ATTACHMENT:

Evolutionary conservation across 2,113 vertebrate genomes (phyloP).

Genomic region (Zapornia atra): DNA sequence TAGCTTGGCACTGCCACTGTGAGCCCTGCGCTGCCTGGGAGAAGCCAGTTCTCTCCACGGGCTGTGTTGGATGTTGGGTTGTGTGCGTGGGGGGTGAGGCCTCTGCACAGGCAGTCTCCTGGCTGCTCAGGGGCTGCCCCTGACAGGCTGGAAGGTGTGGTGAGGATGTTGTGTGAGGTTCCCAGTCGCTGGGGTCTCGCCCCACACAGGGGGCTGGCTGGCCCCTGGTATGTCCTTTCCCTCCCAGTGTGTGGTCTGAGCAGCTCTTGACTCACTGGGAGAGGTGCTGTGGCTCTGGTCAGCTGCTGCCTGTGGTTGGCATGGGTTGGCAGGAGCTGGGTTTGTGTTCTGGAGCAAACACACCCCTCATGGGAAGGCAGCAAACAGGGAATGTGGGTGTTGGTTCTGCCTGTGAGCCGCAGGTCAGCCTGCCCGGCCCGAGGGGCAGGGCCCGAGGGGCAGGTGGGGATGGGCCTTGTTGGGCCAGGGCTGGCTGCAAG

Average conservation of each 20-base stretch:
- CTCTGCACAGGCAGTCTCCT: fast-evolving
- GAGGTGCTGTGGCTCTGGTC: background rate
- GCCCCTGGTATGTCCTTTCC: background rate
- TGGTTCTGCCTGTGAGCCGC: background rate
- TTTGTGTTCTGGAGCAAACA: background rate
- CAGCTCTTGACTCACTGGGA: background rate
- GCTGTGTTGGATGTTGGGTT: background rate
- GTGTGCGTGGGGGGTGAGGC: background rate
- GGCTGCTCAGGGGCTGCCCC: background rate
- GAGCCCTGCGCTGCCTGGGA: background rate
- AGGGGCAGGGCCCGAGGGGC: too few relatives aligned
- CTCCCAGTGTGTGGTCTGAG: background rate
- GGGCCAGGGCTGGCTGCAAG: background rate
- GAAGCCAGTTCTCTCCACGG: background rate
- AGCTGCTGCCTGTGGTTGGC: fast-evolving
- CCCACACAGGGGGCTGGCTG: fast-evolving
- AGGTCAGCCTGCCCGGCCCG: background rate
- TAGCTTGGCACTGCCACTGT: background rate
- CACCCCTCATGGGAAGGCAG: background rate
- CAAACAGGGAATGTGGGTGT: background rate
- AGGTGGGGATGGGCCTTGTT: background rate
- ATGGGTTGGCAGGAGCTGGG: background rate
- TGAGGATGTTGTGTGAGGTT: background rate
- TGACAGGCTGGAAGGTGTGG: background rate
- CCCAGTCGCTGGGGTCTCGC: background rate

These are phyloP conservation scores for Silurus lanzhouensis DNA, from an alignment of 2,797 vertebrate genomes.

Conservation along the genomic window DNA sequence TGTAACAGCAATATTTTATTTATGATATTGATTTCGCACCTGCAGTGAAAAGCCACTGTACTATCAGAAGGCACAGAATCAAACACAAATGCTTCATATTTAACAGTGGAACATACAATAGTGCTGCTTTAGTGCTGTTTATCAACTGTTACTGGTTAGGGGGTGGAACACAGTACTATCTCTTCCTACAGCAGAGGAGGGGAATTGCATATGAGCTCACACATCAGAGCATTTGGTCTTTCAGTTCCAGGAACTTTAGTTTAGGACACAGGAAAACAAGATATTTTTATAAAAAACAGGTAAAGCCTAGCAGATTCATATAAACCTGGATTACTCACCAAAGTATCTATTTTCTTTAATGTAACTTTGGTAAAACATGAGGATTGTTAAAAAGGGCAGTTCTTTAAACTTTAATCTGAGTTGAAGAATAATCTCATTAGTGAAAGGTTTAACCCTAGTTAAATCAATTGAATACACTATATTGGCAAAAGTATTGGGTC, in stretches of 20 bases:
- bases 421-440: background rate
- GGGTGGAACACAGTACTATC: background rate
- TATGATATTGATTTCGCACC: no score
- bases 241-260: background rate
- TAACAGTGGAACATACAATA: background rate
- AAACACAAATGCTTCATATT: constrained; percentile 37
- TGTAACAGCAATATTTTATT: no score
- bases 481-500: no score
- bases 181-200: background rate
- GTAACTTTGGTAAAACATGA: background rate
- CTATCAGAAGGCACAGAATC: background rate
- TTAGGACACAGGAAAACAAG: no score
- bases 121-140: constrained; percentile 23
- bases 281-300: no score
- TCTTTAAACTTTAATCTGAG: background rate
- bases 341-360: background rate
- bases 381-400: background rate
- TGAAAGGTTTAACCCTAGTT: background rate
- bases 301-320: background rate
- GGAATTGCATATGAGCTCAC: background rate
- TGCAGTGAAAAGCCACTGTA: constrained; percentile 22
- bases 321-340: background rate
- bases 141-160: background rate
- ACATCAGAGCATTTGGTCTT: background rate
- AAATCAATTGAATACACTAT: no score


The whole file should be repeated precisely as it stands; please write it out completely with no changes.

Evolutionary conservation across 2,113 vertebrate genomes (phyloP).

Genomic region (Zapornia atra): DNA sequence TAGCTTGGCACTGCCACTGTGAGCCCTGCGCTGCCTGGGAGAAGCCAGTTCTCTCCACGGGCTGTGTTGGATGTTGGGTTGTGTGCGTGGGGGGTGAGGCCTCTGCACAGGCAGTCTCCTGGCTGCTCAGGGGCTGCCCCTGACAGGCTGGAAGGTGTGGTGAGGATGTTGTGTGAGGTTCCCAGTCGCTGGGGTCTCGCCCCACACAGGGGGCTGGCTGGCCCCTGGTATGTCCTTTCCCTCCCAGTGTGTGGTCTGAGCAGCTCTTGACTCACTGGGAGAGGTGCTGTGGCTCTGGTCAGCTGCTGCCTGTGGTTGGCATGGGTTGGCAGGAGCTGGGTTTGTGTTCTGGAGCAAACACACCCCTCATGGGAAGGCAGCAAACAGGGAATGTGGGTGTTGGTTCTGCCTGTGAGCCGCAGGTCAGCCTGCCCGGCCCGAGGGGCAGGGCCCGAGGGGCAGGTGGGGATGGGCCTTGTTGGGCCAGGGCTGGCTGCAAG

Average conservation of each 20-base stretch:
- CTCTGCACAGGCAGTCTCCT: fast-evolving
- GAGGTGCTGTGGCTCTGGTC: background rate
- GCCCCTGGTATGTCCTTTCC: background rate
- TGGTTCTGCCTGTGAGCCGC: background rate
- TTTGTGTTCTGGAGCAAACA: background rate
- CAGCTCTTGACTCACTGGGA: background rate
- GCTGTGTTGGATGTTGGGTT: background rate
- GTGTGCGTGGGGGGTGAGGC: background rate
- GGCTGCTCAGGGGCTGCCCC: background rate
- GAGCCCTGCGCTGCCTGGGA: background rate
- AGGGGCAGGGCCCGAGGGGC: too few relatives aligned
- CTCCCAGTGTGTGGTCTGAG: background rate
- GGGCCAGGGCTGGCTGCAAG: background rate
- GAAGCCAGTTCTCTCCACGG: background rate
- AGCTGCTGCCTGTGGTTGGC: fast-evolving
- CCCACACAGGGGGCTGGCTG: fast-evolving
- AGGTCAGCCTGCCCGGCCCG: background rate
- TAGCTTGGCACTGCCACTGT: background rate
- CACCCCTCATGGGAAGGCAG: background rate
- CAAACAGGGAATGTGGGTGT: background rate
- AGGTGGGGATGGGCCTTGTT: background rate
- ATGGGTTGGCAGGAGCTGGG: background rate
- TGAGGATGTTGTGTGAGGTT: background rate
- TGACAGGCTGGAAGGTGTGG: background rate
- CCCAGTCGCTGGGGTCTCGC: background rate

These are phyloP conservation scores for Silurus lanzhouensis DNA, from an alignment of 2,797 vertebrate genomes.

Conservation along the genomic window DNA sequence TGTAACAGCAATATTTTATTTATGATATTGATTTCGCACCTGCAGTGAAAAGCCACTGTACTATCAGAAGGCACAGAATCAAACACAAATGCTTCATATTTAACAGTGGAACATACAATAGTGCTGCTTTAGTGCTGTTTATCAACTGTTACTGGTTAGGGGGTGGAACACAGTACTATCTCTTCCTACAGCAGAGGAGGGGAATTGCATATGAGCTCACACATCAGAGCATTTGGTCTTTCAGTTCCAGGAACTTTAGTTTAGGACACAGGAAAACAAGATATTTTTATAAAAAACAGGTAAAGCCTAGCAGATTCATATAAACCTGGATTACTCACCAAAGTATCTATTTTCTTTAATGTAACTTTGGTAAAACATGAGGATTGTTAAAAAGGGCAGTTCTTTAAACTTTAATCTGAGTTGAAGAATAATCTCATTAGTGAAAGGTTTAACCCTAGTTAAATCAATTGAATACACTATATTGGCAAAAGTATTGGGTC, in stretches of 20 bases:
- bases 421-440: background rate
- GGGTGGAACACAGTACTATC: background rate
- TATGATATTGATTTCGCACC: no score
- bases 241-260: background rate
- TAACAGTGGAACATACAATA: background rate
- AAACACAAATGCTTCATATT: constrained; percentile 37
- TGTAACAGCAATATTTTATT: no score
- bases 481-500: no score
- bases 181-200: background rate
- GTAACTTTGGTAAAACATGA: background rate
- CTATCAGAAGGCACAGAATC: background rate
- TTAGGACACAGGAAAACAAG: no score
- bases 121-140: constrained; percentile 23
- bases 281-300: no score
- TCTTTAAACTTTAATCTGAG: background rate
- bases 341-360: background rate
- bases 381-400: background rate
- TGAAAGGTTTAACCCTAGTT: background rate
- bases 301-320: background rate
- GGAATTGCATATGAGCTCAC: background rate
- TGCAGTGAAAAGCCACTGTA: constrained; percentile 22
- bases 321-340: background rate
- bases 141-160: background rate
- ACATCAGAGCATTTGGTCTT: background rate
- AAATCAATTGAATACACTAT: no score